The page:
UBC Theses and Dissertations

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UBC Theses and Dissertations

Storage system design for fast nonvolatile memories Wires, Jacob Taylor


Nonvolatile memories are transforming the data center. Over the past decade, enterprise flash has evolved to provide a thousand times more random-access throughput than mechanical disks, with a thousand times lower latency and ten times more capacity. These remarkable improvements completely reshape software concerns, allowing storage systems to take a more central role in dynamic resource management, but demanding that they do so with significantly lower overheads. This thesis presents several novel software techniques for managing high-density storage systems. In particular, it describes a probabilistic approach to workload modeling that provides guaranteed error bounds while dramatically reducing memory overheads relative to existing state-of-the-art algorithms. It also documents the design and implementation of a storage controller that leverages dynamic constraint satisfaction techniques to continually optimize data and network flow placement for performance, efficiency, and scale. These advances are presented within a broader design framework that provides a flexible and robust platform for managing all aspects of storage resource allocation. Informed by experiences and insights gained over six years of building an enterprise scale-out storage appliance, it is based on three key ideas: light-weight abstraction to decouple logical resources from physical hardware, online analysis to capture workload requirements, and dynamic actuation to adjust allocations as requirements change. Together, these capabilities allow storage software to dynamically adapt to changing workload behavior and allow stored data to play a more active role in data center computing.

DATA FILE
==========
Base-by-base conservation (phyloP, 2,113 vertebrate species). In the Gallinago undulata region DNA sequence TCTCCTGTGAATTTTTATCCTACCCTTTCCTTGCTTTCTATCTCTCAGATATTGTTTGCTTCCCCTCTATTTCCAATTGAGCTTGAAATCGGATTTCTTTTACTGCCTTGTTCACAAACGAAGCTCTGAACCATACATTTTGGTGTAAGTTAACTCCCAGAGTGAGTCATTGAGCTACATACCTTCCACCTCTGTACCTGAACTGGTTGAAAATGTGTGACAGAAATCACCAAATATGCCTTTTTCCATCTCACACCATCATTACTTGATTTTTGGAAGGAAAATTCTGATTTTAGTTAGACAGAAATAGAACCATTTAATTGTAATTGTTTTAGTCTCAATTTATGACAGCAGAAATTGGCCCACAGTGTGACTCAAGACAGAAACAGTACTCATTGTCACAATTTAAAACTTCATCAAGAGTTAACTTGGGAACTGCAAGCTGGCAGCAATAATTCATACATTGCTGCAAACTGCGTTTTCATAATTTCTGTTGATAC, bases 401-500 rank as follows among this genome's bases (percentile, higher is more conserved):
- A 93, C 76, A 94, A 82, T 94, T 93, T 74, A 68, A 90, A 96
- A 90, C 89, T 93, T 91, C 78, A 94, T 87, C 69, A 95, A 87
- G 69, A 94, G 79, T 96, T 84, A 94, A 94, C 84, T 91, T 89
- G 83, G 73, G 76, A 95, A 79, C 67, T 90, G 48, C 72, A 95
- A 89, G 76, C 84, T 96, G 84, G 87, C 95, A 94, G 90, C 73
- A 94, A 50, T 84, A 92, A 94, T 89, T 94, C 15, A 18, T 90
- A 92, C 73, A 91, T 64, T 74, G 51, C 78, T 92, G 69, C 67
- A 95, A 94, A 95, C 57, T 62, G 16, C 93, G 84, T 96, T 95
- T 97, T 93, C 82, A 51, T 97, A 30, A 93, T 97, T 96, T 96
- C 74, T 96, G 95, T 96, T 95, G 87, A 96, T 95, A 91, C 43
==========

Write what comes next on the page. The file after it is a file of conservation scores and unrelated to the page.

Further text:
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Attribution-NonCommercial-NoDerivatives 4.0 International